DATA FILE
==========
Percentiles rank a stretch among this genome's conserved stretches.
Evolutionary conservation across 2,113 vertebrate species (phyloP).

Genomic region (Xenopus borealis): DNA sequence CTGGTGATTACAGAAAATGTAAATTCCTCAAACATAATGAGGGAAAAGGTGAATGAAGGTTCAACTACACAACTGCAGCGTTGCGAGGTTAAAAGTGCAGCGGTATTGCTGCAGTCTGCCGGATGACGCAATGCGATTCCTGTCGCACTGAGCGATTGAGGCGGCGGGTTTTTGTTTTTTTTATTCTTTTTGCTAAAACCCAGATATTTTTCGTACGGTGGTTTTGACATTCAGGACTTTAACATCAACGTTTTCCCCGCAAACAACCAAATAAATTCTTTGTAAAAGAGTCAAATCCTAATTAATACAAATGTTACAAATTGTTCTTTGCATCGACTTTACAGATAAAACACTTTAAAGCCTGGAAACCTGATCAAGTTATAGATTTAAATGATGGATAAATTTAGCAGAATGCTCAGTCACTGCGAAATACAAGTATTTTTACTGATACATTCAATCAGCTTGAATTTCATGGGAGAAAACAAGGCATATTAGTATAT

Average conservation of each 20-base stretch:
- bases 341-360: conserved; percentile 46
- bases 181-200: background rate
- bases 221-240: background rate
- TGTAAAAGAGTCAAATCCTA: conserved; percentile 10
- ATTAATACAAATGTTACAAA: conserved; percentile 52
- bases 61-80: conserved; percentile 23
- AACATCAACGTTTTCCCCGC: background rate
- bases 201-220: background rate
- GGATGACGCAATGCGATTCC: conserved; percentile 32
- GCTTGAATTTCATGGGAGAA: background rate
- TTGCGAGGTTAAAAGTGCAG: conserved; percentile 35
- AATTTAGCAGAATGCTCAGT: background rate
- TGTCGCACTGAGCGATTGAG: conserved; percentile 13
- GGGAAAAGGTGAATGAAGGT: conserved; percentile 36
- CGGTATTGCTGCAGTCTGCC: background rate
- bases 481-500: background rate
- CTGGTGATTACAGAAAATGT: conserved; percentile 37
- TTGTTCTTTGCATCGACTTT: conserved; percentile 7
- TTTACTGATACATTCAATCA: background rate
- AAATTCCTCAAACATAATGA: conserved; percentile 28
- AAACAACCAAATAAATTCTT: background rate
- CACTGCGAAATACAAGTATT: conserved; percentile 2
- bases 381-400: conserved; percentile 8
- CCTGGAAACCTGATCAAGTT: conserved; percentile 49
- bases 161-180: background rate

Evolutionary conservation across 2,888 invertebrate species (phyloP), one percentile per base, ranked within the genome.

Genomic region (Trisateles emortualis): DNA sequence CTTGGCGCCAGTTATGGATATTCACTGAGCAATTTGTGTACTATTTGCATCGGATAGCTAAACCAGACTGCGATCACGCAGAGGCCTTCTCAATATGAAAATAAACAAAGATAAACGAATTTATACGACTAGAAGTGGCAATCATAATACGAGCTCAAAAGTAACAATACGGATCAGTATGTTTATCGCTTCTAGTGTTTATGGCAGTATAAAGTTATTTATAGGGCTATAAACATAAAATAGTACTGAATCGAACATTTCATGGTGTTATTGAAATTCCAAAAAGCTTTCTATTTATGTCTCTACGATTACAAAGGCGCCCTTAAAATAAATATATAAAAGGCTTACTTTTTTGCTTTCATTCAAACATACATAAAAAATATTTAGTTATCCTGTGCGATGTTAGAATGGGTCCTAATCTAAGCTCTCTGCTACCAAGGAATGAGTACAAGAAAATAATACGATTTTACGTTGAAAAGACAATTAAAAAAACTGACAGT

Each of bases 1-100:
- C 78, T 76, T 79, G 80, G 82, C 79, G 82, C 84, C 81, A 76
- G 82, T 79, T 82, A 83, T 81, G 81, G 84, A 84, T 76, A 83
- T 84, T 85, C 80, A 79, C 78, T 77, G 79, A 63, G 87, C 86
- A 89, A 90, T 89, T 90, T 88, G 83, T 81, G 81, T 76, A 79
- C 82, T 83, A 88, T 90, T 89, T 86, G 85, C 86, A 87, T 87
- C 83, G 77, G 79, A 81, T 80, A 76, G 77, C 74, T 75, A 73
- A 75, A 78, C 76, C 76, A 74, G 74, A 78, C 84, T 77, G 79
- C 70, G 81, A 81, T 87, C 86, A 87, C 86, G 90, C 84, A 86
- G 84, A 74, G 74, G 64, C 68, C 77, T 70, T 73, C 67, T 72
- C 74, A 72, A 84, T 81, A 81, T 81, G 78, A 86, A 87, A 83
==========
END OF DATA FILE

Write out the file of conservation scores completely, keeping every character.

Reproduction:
Percentiles rank a stretch among this genome's conserved stretches.
Evolutionary conservation across 2,113 vertebrate species (phyloP).

Genomic region (Xenopus borealis): DNA sequence CTGGTGATTACAGAAAATGTAAATTCCTCAAACATAATGAGGGAAAAGGTGAATGAAGGTTCAACTACACAACTGCAGCGTTGCGAGGTTAAAAGTGCAGCGGTATTGCTGCAGTCTGCCGGATGACGCAATGCGATTCCTGTCGCACTGAGCGATTGAGGCGGCGGGTTTTTGTTTTTTTTATTCTTTTTGCTAAAACCCAGATATTTTTCGTACGGTGGTTTTGACATTCAGGACTTTAACATCAACGTTTTCCCCGCAAACAACCAAATAAATTCTTTGTAAAAGAGTCAAATCCTAATTAATACAAATGTTACAAATTGTTCTTTGCATCGACTTTACAGATAAAACACTTTAAAGCCTGGAAACCTGATCAAGTTATAGATTTAAATGATGGATAAATTTAGCAGAATGCTCAGTCACTGCGAAATACAAGTATTTTTACTGATACATTCAATCAGCTTGAATTTCATGGGAGAAAACAAGGCATATTAGTATAT

Average conservation of each 20-base stretch:
- bases 341-360: conserved; percentile 46
- bases 181-200: background rate
- bases 221-240: background rate
- TGTAAAAGAGTCAAATCCTA: conserved; percentile 10
- ATTAATACAAATGTTACAAA: conserved; percentile 52
- bases 61-80: conserved; percentile 23
- AACATCAACGTTTTCCCCGC: background rate
- bases 201-220: background rate
- GGATGACGCAATGCGATTCC: conserved; percentile 32
- GCTTGAATTTCATGGGAGAA: background rate
- TTGCGAGGTTAAAAGTGCAG: conserved; percentile 35
- AATTTAGCAGAATGCTCAGT: background rate
- TGTCGCACTGAGCGATTGAG: conserved; percentile 13
- GGGAAAAGGTGAATGAAGGT: conserved; percentile 36
- CGGTATTGCTGCAGTCTGCC: background rate
- bases 481-500: background rate
- CTGGTGATTACAGAAAATGT: conserved; percentile 37
- TTGTTCTTTGCATCGACTTT: conserved; percentile 7
- TTTACTGATACATTCAATCA: background rate
- AAATTCCTCAAACATAATGA: conserved; percentile 28
- AAACAACCAAATAAATTCTT: background rate
- CACTGCGAAATACAAGTATT: conserved; percentile 2
- bases 381-400: conserved; percentile 8
- CCTGGAAACCTGATCAAGTT: conserved; percentile 49
- bases 161-180: background rate

Evolutionary conservation across 2,888 invertebrate species (phyloP), one percentile per base, ranked within the genome.

Genomic region (Trisateles emortualis): DNA sequence CTTGGCGCCAGTTATGGATATTCACTGAGCAATTTGTGTACTATTTGCATCGGATAGCTAAACCAGACTGCGATCACGCAGAGGCCTTCTCAATATGAAAATAAACAAAGATAAACGAATTTATACGACTAGAAGTGGCAATCATAATACGAGCTCAAAAGTAACAATACGGATCAGTATGTTTATCGCTTCTAGTGTTTATGGCAGTATAAAGTTATTTATAGGGCTATAAACATAAAATAGTACTGAATCGAACATTTCATGGTGTTATTGAAATTCCAAAAAGCTTTCTATTTATGTCTCTACGATTACAAAGGCGCCCTTAAAATAAATATATAAAAGGCTTACTTTTTTGCTTTCATTCAAACATACATAAAAAATATTTAGTTATCCTGTGCGATGTTAGAATGGGTCCTAATCTAAGCTCTCTGCTACCAAGGAATGAGTACAAGAAAATAATACGATTTTACGTTGAAAAGACAATTAAAAAAACTGACAGT

Each of bases 1-100:
- C 78, T 76, T 79, G 80, G 82, C 79, G 82, C 84, C 81, A 76
- G 82, T 79, T 82, A 83, T 81, G 81, G 84, A 84, T 76, A 83
- T 84, T 85, C 80, A 79, C 78, T 77, G 79, A 63, G 87, C 86
- A 89, A 90, T 89, T 90, T 88, G 83, T 81, G 81, T 76, A 79
- C 82, T 83, A 88, T 90, T 89, T 86, G 85, C 86, A 87, T 87
- C 83, G 77, G 79, A 81, T 80, A 76, G 77, C 74, T 75, A 73
- A 75, A 78, C 76, C 76, A 74, G 74, A 78, C 84, T 77, G 79
- C 70, G 81, A 81, T 87, C 86, A 87, C 86, G 90, C 84, A 86
- G 84, A 74, G 74, G 64, C 68, C 77, T 70, T 73, C 67, T 72
- C 74, A 72, A 84, T 81, A 81, T 81, G 78, A 86, A 87, A 83